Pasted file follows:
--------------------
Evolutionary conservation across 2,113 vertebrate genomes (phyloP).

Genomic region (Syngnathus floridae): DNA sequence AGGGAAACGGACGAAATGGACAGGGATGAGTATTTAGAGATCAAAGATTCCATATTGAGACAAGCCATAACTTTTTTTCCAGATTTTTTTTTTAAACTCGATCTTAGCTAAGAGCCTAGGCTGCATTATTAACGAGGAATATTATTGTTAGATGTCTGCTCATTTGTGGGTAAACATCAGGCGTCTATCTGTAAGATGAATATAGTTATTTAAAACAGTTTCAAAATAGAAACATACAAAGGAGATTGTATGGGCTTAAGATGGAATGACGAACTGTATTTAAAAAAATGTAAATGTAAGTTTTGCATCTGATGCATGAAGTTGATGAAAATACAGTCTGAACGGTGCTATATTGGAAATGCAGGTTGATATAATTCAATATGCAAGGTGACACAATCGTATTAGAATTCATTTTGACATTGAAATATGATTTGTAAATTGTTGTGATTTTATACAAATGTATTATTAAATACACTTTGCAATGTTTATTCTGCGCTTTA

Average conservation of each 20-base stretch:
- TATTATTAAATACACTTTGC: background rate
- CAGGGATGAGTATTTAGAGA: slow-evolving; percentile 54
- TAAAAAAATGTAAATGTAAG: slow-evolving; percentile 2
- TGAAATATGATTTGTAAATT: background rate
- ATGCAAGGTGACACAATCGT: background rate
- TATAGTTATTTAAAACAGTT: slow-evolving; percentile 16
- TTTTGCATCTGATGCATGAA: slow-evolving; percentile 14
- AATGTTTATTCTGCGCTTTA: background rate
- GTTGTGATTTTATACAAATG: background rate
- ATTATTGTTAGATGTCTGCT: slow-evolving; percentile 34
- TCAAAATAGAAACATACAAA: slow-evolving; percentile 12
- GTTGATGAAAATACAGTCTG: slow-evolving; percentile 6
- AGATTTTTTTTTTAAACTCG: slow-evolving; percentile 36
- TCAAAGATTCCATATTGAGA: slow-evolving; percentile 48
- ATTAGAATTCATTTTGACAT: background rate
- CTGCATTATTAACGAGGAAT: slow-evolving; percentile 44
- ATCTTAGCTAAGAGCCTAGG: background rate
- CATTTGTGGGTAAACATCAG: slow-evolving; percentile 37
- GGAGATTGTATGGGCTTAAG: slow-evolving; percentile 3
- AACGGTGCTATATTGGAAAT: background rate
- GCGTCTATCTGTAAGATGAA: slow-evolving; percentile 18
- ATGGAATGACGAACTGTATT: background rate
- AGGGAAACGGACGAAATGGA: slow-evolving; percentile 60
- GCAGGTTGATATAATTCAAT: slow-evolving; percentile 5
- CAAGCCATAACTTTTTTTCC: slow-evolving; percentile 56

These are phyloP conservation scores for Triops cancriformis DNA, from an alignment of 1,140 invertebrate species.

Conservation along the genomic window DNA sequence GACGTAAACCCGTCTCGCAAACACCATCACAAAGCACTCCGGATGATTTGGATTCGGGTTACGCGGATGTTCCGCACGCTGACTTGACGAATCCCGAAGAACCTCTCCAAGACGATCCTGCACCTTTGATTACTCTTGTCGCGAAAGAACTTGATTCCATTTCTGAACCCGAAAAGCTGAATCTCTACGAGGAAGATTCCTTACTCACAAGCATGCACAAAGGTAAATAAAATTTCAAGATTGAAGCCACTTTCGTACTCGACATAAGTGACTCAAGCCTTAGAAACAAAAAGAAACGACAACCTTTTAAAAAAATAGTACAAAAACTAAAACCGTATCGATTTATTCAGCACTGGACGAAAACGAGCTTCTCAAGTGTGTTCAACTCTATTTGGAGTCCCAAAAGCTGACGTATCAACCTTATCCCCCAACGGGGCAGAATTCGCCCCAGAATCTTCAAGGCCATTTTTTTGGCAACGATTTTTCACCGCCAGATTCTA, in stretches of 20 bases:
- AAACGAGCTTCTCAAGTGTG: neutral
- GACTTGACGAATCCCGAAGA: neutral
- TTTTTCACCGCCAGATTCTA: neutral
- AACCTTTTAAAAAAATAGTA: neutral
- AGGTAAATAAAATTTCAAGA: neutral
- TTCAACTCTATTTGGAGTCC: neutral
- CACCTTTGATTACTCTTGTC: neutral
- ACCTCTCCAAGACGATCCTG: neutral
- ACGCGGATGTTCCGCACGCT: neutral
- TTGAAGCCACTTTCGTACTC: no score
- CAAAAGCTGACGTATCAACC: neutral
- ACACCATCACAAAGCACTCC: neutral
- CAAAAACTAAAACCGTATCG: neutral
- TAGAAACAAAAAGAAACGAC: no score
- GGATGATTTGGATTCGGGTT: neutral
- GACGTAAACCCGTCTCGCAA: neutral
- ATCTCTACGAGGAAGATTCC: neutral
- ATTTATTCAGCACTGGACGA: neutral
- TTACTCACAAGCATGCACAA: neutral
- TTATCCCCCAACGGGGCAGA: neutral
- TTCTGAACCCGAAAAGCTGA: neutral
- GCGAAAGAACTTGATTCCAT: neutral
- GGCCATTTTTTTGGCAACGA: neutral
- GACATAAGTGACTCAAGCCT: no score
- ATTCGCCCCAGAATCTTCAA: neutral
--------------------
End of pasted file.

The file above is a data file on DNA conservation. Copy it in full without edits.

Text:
Evolutionary conservation across 2,113 vertebrate genomes (phyloP).

Genomic region (Syngnathus floridae): DNA sequence AGGGAAACGGACGAAATGGACAGGGATGAGTATTTAGAGATCAAAGATTCCATATTGAGACAAGCCATAACTTTTTTTCCAGATTTTTTTTTTAAACTCGATCTTAGCTAAGAGCCTAGGCTGCATTATTAACGAGGAATATTATTGTTAGATGTCTGCTCATTTGTGGGTAAACATCAGGCGTCTATCTGTAAGATGAATATAGTTATTTAAAACAGTTTCAAAATAGAAACATACAAAGGAGATTGTATGGGCTTAAGATGGAATGACGAACTGTATTTAAAAAAATGTAAATGTAAGTTTTGCATCTGATGCATGAAGTTGATGAAAATACAGTCTGAACGGTGCTATATTGGAAATGCAGGTTGATATAATTCAATATGCAAGGTGACACAATCGTATTAGAATTCATTTTGACATTGAAATATGATTTGTAAATTGTTGTGATTTTATACAAATGTATTATTAAATACACTTTGCAATGTTTATTCTGCGCTTTA

Average conservation of each 20-base stretch:
- TATTATTAAATACACTTTGC: background rate
- CAGGGATGAGTATTTAGAGA: slow-evolving; percentile 54
- TAAAAAAATGTAAATGTAAG: slow-evolving; percentile 2
- TGAAATATGATTTGTAAATT: background rate
- ATGCAAGGTGACACAATCGT: background rate
- TATAGTTATTTAAAACAGTT: slow-evolving; percentile 16
- TTTTGCATCTGATGCATGAA: slow-evolving; percentile 14
- AATGTTTATTCTGCGCTTTA: background rate
- GTTGTGATTTTATACAAATG: background rate
- ATTATTGTTAGATGTCTGCT: slow-evolving; percentile 34
- TCAAAATAGAAACATACAAA: slow-evolving; percentile 12
- GTTGATGAAAATACAGTCTG: slow-evolving; percentile 6
- AGATTTTTTTTTTAAACTCG: slow-evolving; percentile 36
- TCAAAGATTCCATATTGAGA: slow-evolving; percentile 48
- ATTAGAATTCATTTTGACAT: background rate
- CTGCATTATTAACGAGGAAT: slow-evolving; percentile 44
- ATCTTAGCTAAGAGCCTAGG: background rate
- CATTTGTGGGTAAACATCAG: slow-evolving; percentile 37
- GGAGATTGTATGGGCTTAAG: slow-evolving; percentile 3
- AACGGTGCTATATTGGAAAT: background rate
- GCGTCTATCTGTAAGATGAA: slow-evolving; percentile 18
- ATGGAATGACGAACTGTATT: background rate
- AGGGAAACGGACGAAATGGA: slow-evolving; percentile 60
- GCAGGTTGATATAATTCAAT: slow-evolving; percentile 5
- CAAGCCATAACTTTTTTTCC: slow-evolving; percentile 56

These are phyloP conservation scores for Triops cancriformis DNA, from an alignment of 1,140 invertebrate species.

Conservation along the genomic window DNA sequence GACGTAAACCCGTCTCGCAAACACCATCACAAAGCACTCCGGATGATTTGGATTCGGGTTACGCGGATGTTCCGCACGCTGACTTGACGAATCCCGAAGAACCTCTCCAAGACGATCCTGCACCTTTGATTACTCTTGTCGCGAAAGAACTTGATTCCATTTCTGAACCCGAAAAGCTGAATCTCTACGAGGAAGATTCCTTACTCACAAGCATGCACAAAGGTAAATAAAATTTCAAGATTGAAGCCACTTTCGTACTCGACATAAGTGACTCAAGCCTTAGAAACAAAAAGAAACGACAACCTTTTAAAAAAATAGTACAAAAACTAAAACCGTATCGATTTATTCAGCACTGGACGAAAACGAGCTTCTCAAGTGTGTTCAACTCTATTTGGAGTCCCAAAAGCTGACGTATCAACCTTATCCCCCAACGGGGCAGAATTCGCCCCAGAATCTTCAAGGCCATTTTTTTGGCAACGATTTTTCACCGCCAGATTCTA, in stretches of 20 bases:
- AAACGAGCTTCTCAAGTGTG: neutral
- GACTTGACGAATCCCGAAGA: neutral
- TTTTTCACCGCCAGATTCTA: neutral
- AACCTTTTAAAAAAATAGTA: neutral
- AGGTAAATAAAATTTCAAGA: neutral
- TTCAACTCTATTTGGAGTCC: neutral
- CACCTTTGATTACTCTTGTC: neutral
- ACCTCTCCAAGACGATCCTG: neutral
- ACGCGGATGTTCCGCACGCT: neutral
- TTGAAGCCACTTTCGTACTC: no score
- CAAAAGCTGACGTATCAACC: neutral
- ACACCATCACAAAGCACTCC: neutral
- CAAAAACTAAAACCGTATCG: neutral
- TAGAAACAAAAAGAAACGAC: no score
- GGATGATTTGGATTCGGGTT: neutral
- GACGTAAACCCGTCTCGCAA: neutral
- ATCTCTACGAGGAAGATTCC: neutral
- ATTTATTCAGCACTGGACGA: neutral
- TTACTCACAAGCATGCACAA: neutral
- TTATCCCCCAACGGGGCAGA: neutral
- TTCTGAACCCGAAAAGCTGA: neutral
- GCGAAAGAACTTGATTCCAT: neutral
- GGCCATTTTTTTGGCAACGA: neutral
- GACATAAGTGACTCAAGCCT: no score
- ATTCGCCCCAGAATCTTCAA: neutral